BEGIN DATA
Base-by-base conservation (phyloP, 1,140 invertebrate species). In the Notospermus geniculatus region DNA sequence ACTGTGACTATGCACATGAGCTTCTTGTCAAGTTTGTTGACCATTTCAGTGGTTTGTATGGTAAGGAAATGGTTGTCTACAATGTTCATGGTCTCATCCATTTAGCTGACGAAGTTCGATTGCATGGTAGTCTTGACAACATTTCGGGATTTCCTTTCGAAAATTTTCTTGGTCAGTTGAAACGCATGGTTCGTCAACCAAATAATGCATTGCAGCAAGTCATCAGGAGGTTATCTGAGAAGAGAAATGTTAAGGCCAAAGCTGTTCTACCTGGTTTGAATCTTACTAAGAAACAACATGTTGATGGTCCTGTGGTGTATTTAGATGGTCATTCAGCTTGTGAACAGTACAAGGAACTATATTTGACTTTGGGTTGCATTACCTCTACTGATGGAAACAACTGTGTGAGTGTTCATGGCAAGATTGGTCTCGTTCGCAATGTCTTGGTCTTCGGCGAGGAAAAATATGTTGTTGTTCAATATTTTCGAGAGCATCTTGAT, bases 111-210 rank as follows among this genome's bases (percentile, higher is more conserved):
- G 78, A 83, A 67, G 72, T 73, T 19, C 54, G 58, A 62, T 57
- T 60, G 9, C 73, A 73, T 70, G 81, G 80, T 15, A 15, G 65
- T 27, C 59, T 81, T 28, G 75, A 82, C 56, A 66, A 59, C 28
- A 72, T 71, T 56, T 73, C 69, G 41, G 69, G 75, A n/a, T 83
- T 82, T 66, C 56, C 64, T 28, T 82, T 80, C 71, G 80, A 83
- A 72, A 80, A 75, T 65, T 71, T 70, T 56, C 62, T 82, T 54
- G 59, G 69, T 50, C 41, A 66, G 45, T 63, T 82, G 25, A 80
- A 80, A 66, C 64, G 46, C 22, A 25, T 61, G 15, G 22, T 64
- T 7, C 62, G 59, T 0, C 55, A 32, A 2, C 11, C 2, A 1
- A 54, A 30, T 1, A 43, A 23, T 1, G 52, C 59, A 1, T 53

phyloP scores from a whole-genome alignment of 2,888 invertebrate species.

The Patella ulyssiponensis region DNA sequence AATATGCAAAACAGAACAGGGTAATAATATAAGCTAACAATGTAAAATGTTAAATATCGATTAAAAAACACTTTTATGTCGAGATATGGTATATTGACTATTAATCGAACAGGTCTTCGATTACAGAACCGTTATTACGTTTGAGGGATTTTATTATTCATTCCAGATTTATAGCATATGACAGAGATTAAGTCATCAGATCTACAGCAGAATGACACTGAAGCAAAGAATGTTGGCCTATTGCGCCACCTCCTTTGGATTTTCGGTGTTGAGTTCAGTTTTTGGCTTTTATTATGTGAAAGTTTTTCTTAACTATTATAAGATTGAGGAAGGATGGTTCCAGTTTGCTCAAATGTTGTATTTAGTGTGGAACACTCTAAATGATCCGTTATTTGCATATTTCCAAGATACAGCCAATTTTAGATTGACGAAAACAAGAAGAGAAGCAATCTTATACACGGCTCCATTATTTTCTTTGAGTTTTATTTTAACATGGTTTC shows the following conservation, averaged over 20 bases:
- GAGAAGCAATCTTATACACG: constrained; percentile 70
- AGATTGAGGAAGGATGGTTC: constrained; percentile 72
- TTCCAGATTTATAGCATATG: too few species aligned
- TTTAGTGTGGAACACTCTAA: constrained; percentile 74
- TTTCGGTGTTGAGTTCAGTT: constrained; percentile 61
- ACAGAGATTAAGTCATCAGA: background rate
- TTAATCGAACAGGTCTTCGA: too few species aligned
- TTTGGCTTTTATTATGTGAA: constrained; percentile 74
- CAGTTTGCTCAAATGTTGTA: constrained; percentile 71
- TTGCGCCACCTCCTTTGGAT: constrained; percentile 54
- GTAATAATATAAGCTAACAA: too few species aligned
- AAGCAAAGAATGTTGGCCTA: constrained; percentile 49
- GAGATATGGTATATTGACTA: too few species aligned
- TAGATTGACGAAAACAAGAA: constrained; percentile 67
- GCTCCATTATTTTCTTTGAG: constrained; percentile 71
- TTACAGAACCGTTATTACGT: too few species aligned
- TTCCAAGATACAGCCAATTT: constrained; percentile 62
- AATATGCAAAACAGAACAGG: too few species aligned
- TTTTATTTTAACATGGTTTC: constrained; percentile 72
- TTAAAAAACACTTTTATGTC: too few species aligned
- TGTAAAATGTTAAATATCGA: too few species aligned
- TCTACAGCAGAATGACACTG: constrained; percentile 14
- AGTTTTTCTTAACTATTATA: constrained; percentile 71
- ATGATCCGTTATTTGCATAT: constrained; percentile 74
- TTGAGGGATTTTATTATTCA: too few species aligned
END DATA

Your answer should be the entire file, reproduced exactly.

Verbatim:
Base-by-base conservation (phyloP, 1,140 invertebrate species). In the Notospermus geniculatus region DNA sequence ACTGTGACTATGCACATGAGCTTCTTGTCAAGTTTGTTGACCATTTCAGTGGTTTGTATGGTAAGGAAATGGTTGTCTACAATGTTCATGGTCTCATCCATTTAGCTGACGAAGTTCGATTGCATGGTAGTCTTGACAACATTTCGGGATTTCCTTTCGAAAATTTTCTTGGTCAGTTGAAACGCATGGTTCGTCAACCAAATAATGCATTGCAGCAAGTCATCAGGAGGTTATCTGAGAAGAGAAATGTTAAGGCCAAAGCTGTTCTACCTGGTTTGAATCTTACTAAGAAACAACATGTTGATGGTCCTGTGGTGTATTTAGATGGTCATTCAGCTTGTGAACAGTACAAGGAACTATATTTGACTTTGGGTTGCATTACCTCTACTGATGGAAACAACTGTGTGAGTGTTCATGGCAAGATTGGTCTCGTTCGCAATGTCTTGGTCTTCGGCGAGGAAAAATATGTTGTTGTTCAATATTTTCGAGAGCATCTTGAT, bases 111-210 rank as follows among this genome's bases (percentile, higher is more conserved):
- G 78, A 83, A 67, G 72, T 73, T 19, C 54, G 58, A 62, T 57
- T 60, G 9, C 73, A 73, T 70, G 81, G 80, T 15, A 15, G 65
- T 27, C 59, T 81, T 28, G 75, A 82, C 56, A 66, A 59, C 28
- A 72, T 71, T 56, T 73, C 69, G 41, G 69, G 75, A n/a, T 83
- T 82, T 66, C 56, C 64, T 28, T 82, T 80, C 71, G 80, A 83
- A 72, A 80, A 75, T 65, T 71, T 70, T 56, C 62, T 82, T 54
- G 59, G 69, T 50, C 41, A 66, G 45, T 63, T 82, G 25, A 80
- A 80, A 66, C 64, G 46, C 22, A 25, T 61, G 15, G 22, T 64
- T 7, C 62, G 59, T 0, C 55, A 32, A 2, C 11, C 2, A 1
- A 54, A 30, T 1, A 43, A 23, T 1, G 52, C 59, A 1, T 53

phyloP scores from a whole-genome alignment of 2,888 invertebrate species.

The Patella ulyssiponensis region DNA sequence AATATGCAAAACAGAACAGGGTAATAATATAAGCTAACAATGTAAAATGTTAAATATCGATTAAAAAACACTTTTATGTCGAGATATGGTATATTGACTATTAATCGAACAGGTCTTCGATTACAGAACCGTTATTACGTTTGAGGGATTTTATTATTCATTCCAGATTTATAGCATATGACAGAGATTAAGTCATCAGATCTACAGCAGAATGACACTGAAGCAAAGAATGTTGGCCTATTGCGCCACCTCCTTTGGATTTTCGGTGTTGAGTTCAGTTTTTGGCTTTTATTATGTGAAAGTTTTTCTTAACTATTATAAGATTGAGGAAGGATGGTTCCAGTTTGCTCAAATGTTGTATTTAGTGTGGAACACTCTAAATGATCCGTTATTTGCATATTTCCAAGATACAGCCAATTTTAGATTGACGAAAACAAGAAGAGAAGCAATCTTATACACGGCTCCATTATTTTCTTTGAGTTTTATTTTAACATGGTTTC shows the following conservation, averaged over 20 bases:
- GAGAAGCAATCTTATACACG: constrained; percentile 70
- AGATTGAGGAAGGATGGTTC: constrained; percentile 72
- TTCCAGATTTATAGCATATG: too few species aligned
- TTTAGTGTGGAACACTCTAA: constrained; percentile 74
- TTTCGGTGTTGAGTTCAGTT: constrained; percentile 61
- ACAGAGATTAAGTCATCAGA: background rate
- TTAATCGAACAGGTCTTCGA: too few species aligned
- TTTGGCTTTTATTATGTGAA: constrained; percentile 74
- CAGTTTGCTCAAATGTTGTA: constrained; percentile 71
- TTGCGCCACCTCCTTTGGAT: constrained; percentile 54
- GTAATAATATAAGCTAACAA: too few species aligned
- AAGCAAAGAATGTTGGCCTA: constrained; percentile 49
- GAGATATGGTATATTGACTA: too few species aligned
- TAGATTGACGAAAACAAGAA: constrained; percentile 67
- GCTCCATTATTTTCTTTGAG: constrained; percentile 71
- TTACAGAACCGTTATTACGT: too few species aligned
- TTCCAAGATACAGCCAATTT: constrained; percentile 62
- AATATGCAAAACAGAACAGG: too few species aligned
- TTTTATTTTAACATGGTTTC: constrained; percentile 72
- TTAAAAAACACTTTTATGTC: too few species aligned
- TGTAAAATGTTAAATATCGA: too few species aligned
- TCTACAGCAGAATGACACTG: constrained; percentile 14
- AGTTTTTCTTAACTATTATA: constrained; percentile 71
- ATGATCCGTTATTTGCATAT: constrained; percentile 74
- TTGAGGGATTTTATTATTCA: too few species aligned